A key area of cutting-edge research in physics, electronics, chemistry and biology, nanotechnologies have attracted the interest of many researchers and enterprises and substantial funding allowing progress to be made both in fundamental research and in the applications of that research.
Nanotechnologies are increasingly present in daily life and especially in our environment; although we are unaware of the consequences they may have for our everyday lives.
Nanotechnologies are used in a range of fields: health, cosmetics, food, electronics, textiles, motor vehicle equipment, sports equipment etc. Over 1000 items are known to contain nanotechnology-based products on the market and many others could soon be available.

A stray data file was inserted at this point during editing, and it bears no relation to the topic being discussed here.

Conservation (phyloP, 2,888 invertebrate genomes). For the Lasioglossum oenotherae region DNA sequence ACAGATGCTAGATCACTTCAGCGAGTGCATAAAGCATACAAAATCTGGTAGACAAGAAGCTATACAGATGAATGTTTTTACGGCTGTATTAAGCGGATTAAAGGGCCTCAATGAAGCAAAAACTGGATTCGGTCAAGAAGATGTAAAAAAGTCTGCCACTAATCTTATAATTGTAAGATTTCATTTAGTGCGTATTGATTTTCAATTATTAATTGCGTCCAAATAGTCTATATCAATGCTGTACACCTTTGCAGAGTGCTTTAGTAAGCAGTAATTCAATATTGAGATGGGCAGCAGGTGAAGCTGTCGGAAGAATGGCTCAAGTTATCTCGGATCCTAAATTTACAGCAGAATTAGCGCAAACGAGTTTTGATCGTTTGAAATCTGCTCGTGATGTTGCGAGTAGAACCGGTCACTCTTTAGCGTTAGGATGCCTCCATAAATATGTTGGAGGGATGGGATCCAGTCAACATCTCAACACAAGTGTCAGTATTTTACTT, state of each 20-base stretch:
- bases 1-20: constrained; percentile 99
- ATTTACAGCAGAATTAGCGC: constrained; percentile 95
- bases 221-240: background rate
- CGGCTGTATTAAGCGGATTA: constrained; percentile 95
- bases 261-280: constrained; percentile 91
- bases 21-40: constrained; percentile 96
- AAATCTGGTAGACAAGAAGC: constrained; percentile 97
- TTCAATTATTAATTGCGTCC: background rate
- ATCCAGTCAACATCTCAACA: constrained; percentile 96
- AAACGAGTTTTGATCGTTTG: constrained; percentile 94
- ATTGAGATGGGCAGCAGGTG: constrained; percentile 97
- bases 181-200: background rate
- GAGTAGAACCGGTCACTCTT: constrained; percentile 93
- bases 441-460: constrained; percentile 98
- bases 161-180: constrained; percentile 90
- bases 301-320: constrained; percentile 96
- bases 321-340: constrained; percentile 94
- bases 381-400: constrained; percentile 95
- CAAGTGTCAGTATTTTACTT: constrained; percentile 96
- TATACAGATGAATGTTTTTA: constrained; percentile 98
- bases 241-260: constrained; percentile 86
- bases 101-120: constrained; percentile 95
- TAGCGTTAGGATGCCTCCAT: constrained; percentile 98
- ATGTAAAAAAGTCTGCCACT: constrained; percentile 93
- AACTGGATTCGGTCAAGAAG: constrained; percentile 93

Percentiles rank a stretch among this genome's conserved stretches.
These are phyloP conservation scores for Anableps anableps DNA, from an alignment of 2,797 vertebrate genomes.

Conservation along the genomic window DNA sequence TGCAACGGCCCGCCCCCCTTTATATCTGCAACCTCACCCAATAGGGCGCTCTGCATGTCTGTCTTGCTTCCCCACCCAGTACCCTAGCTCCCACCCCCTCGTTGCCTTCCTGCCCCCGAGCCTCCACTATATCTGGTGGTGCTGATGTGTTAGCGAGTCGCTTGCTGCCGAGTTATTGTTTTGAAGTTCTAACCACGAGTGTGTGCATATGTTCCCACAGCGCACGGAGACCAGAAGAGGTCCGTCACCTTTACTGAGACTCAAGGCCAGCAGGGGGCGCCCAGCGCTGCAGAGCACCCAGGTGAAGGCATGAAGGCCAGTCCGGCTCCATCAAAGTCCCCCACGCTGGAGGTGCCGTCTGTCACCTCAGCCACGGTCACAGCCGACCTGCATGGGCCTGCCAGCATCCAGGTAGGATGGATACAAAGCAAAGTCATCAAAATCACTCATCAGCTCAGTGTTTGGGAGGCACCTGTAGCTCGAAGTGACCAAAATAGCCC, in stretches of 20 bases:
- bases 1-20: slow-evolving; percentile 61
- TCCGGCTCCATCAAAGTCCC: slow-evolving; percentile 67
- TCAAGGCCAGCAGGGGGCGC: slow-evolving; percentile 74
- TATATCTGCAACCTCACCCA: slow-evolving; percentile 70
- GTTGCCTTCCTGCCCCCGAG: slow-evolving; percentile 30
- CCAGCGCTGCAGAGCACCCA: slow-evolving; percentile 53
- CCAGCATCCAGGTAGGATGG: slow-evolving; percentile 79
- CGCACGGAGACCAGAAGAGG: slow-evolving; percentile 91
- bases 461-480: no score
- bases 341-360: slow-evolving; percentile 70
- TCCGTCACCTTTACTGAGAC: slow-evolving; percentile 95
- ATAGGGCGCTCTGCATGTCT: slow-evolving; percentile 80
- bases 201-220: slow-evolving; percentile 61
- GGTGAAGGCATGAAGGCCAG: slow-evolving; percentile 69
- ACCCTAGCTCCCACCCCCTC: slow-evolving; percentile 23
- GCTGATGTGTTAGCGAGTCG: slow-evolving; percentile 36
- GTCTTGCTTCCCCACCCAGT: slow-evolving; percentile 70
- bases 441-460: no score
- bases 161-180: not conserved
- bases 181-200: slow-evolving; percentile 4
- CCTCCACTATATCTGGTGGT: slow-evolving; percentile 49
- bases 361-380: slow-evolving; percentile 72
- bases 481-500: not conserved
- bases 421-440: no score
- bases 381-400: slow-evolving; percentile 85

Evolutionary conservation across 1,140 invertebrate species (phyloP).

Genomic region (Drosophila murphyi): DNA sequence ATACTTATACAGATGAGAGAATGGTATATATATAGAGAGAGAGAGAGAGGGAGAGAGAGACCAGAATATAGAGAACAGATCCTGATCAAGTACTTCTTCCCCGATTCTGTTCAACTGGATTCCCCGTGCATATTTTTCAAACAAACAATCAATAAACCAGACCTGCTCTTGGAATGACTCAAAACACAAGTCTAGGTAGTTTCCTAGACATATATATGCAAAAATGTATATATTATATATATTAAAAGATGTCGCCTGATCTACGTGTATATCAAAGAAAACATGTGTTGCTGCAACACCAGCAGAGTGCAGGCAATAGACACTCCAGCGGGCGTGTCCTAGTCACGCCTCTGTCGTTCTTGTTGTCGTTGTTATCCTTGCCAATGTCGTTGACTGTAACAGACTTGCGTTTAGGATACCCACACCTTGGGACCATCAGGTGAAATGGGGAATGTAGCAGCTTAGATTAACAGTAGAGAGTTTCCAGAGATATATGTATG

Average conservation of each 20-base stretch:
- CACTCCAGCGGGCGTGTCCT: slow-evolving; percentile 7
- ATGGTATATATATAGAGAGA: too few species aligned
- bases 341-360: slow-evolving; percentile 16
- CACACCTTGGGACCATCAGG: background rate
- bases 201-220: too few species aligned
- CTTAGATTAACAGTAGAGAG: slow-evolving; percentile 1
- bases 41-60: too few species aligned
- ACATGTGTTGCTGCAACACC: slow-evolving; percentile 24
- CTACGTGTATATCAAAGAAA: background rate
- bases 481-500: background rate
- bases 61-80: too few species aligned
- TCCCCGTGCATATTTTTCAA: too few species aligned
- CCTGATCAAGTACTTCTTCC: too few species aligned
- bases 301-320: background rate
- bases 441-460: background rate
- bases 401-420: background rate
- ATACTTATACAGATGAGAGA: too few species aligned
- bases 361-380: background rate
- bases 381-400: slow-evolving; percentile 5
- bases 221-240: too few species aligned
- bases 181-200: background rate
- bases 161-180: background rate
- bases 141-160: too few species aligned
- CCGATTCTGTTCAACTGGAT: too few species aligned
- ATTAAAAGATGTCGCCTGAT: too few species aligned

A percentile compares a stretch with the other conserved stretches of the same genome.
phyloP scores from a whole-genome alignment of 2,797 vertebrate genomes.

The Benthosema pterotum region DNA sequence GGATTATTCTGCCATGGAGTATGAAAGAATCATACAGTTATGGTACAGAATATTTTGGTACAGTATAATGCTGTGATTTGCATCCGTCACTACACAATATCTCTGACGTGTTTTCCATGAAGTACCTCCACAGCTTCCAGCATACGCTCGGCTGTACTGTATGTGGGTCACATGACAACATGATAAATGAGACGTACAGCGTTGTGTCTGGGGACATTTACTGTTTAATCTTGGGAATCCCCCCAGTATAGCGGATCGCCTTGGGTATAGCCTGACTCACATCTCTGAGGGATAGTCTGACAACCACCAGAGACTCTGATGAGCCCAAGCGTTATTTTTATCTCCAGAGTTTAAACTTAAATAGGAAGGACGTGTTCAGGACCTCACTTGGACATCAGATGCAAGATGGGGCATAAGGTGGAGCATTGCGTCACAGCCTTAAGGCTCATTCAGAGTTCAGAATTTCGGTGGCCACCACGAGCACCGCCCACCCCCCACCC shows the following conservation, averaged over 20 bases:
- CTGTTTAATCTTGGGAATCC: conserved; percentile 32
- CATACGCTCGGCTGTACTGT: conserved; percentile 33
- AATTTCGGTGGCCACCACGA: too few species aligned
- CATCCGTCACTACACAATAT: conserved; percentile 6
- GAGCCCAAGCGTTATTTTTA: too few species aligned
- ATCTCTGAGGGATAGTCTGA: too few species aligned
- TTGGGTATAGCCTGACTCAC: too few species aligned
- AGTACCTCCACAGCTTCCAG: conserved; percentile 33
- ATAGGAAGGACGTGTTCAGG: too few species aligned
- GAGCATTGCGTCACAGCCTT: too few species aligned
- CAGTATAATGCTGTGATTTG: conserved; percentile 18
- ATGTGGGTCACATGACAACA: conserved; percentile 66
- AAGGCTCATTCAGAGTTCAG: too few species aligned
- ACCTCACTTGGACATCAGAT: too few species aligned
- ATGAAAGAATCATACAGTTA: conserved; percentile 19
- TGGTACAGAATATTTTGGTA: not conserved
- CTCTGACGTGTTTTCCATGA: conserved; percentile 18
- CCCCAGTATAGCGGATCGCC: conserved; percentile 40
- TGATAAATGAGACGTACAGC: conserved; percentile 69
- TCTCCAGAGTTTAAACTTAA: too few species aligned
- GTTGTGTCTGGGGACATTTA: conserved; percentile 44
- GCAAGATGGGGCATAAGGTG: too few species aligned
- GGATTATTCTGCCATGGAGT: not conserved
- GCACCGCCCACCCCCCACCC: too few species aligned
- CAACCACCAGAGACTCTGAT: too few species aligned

Nanotechnology applications could help in particular to meet environmental concerns: energy conservation, energy capture (photovoltaic cells), water, waste and pollutant treatment, size and weight reduction, increased resistance and durability of a number of manufactured goods, environmental monitoring, etc.
However, development of nanotechnologies should only continue if the risks to human health and the environment in general are taken into account.
The Parliamentary Assembly therefore recommends that the member states take measures aimed at harmonising the use of nanotechnologies in order to guarantee in particular health security and ensure environmental protection.